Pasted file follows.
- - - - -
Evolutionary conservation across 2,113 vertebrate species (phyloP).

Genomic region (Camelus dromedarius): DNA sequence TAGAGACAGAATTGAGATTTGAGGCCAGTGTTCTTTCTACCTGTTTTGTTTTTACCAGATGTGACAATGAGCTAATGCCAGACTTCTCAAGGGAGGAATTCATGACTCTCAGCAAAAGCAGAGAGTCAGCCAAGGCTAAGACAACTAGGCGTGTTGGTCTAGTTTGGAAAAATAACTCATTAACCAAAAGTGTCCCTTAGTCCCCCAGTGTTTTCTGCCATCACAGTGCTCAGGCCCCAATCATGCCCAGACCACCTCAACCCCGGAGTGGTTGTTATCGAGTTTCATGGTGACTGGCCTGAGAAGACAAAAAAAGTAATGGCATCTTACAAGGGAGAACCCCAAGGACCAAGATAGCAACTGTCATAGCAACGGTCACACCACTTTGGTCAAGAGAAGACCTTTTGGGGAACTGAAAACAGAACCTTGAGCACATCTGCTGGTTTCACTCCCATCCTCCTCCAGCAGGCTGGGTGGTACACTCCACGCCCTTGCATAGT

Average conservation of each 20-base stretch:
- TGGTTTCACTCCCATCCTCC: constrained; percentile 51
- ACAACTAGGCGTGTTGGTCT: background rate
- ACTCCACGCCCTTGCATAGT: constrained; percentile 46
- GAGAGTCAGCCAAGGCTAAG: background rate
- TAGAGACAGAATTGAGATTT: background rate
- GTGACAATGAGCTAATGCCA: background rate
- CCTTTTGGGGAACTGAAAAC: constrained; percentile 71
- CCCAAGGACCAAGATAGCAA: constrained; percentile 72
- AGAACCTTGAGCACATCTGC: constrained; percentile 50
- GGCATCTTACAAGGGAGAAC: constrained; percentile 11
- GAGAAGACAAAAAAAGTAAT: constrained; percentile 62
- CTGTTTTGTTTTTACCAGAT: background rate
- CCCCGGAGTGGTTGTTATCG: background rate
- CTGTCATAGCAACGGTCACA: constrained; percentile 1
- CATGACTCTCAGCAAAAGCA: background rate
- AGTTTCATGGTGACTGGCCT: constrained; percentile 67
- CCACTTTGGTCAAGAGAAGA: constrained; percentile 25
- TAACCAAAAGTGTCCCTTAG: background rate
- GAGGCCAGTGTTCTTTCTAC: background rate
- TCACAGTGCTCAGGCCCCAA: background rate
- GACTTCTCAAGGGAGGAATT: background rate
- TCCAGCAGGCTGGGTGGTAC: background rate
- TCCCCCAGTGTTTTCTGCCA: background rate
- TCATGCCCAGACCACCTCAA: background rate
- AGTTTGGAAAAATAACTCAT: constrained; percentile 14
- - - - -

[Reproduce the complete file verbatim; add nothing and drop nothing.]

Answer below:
Evolutionary conservation across 2,113 vertebrate species (phyloP).

Genomic region (Camelus dromedarius): DNA sequence TAGAGACAGAATTGAGATTTGAGGCCAGTGTTCTTTCTACCTGTTTTGTTTTTACCAGATGTGACAATGAGCTAATGCCAGACTTCTCAAGGGAGGAATTCATGACTCTCAGCAAAAGCAGAGAGTCAGCCAAGGCTAAGACAACTAGGCGTGTTGGTCTAGTTTGGAAAAATAACTCATTAACCAAAAGTGTCCCTTAGTCCCCCAGTGTTTTCTGCCATCACAGTGCTCAGGCCCCAATCATGCCCAGACCACCTCAACCCCGGAGTGGTTGTTATCGAGTTTCATGGTGACTGGCCTGAGAAGACAAAAAAAGTAATGGCATCTTACAAGGGAGAACCCCAAGGACCAAGATAGCAACTGTCATAGCAACGGTCACACCACTTTGGTCAAGAGAAGACCTTTTGGGGAACTGAAAACAGAACCTTGAGCACATCTGCTGGTTTCACTCCCATCCTCCTCCAGCAGGCTGGGTGGTACACTCCACGCCCTTGCATAGT

Average conservation of each 20-base stretch:
- TGGTTTCACTCCCATCCTCC: constrained; percentile 51
- ACAACTAGGCGTGTTGGTCT: background rate
- ACTCCACGCCCTTGCATAGT: constrained; percentile 46
- GAGAGTCAGCCAAGGCTAAG: background rate
- TAGAGACAGAATTGAGATTT: background rate
- GTGACAATGAGCTAATGCCA: background rate
- CCTTTTGGGGAACTGAAAAC: constrained; percentile 71
- CCCAAGGACCAAGATAGCAA: constrained; percentile 72
- AGAACCTTGAGCACATCTGC: constrained; percentile 50
- GGCATCTTACAAGGGAGAAC: constrained; percentile 11
- GAGAAGACAAAAAAAGTAAT: constrained; percentile 62
- CTGTTTTGTTTTTACCAGAT: background rate
- CCCCGGAGTGGTTGTTATCG: background rate
- CTGTCATAGCAACGGTCACA: constrained; percentile 1
- CATGACTCTCAGCAAAAGCA: background rate
- AGTTTCATGGTGACTGGCCT: constrained; percentile 67
- CCACTTTGGTCAAGAGAAGA: constrained; percentile 25
- TAACCAAAAGTGTCCCTTAG: background rate
- GAGGCCAGTGTTCTTTCTAC: background rate
- TCACAGTGCTCAGGCCCCAA: background rate
- GACTTCTCAAGGGAGGAATT: background rate
- TCCAGCAGGCTGGGTGGTAC: background rate
- TCCCCCAGTGTTTTCTGCCA: background rate
- TCATGCCCAGACCACCTCAA: background rate
- AGTTTGGAAAAATAACTCAT: constrained; percentile 14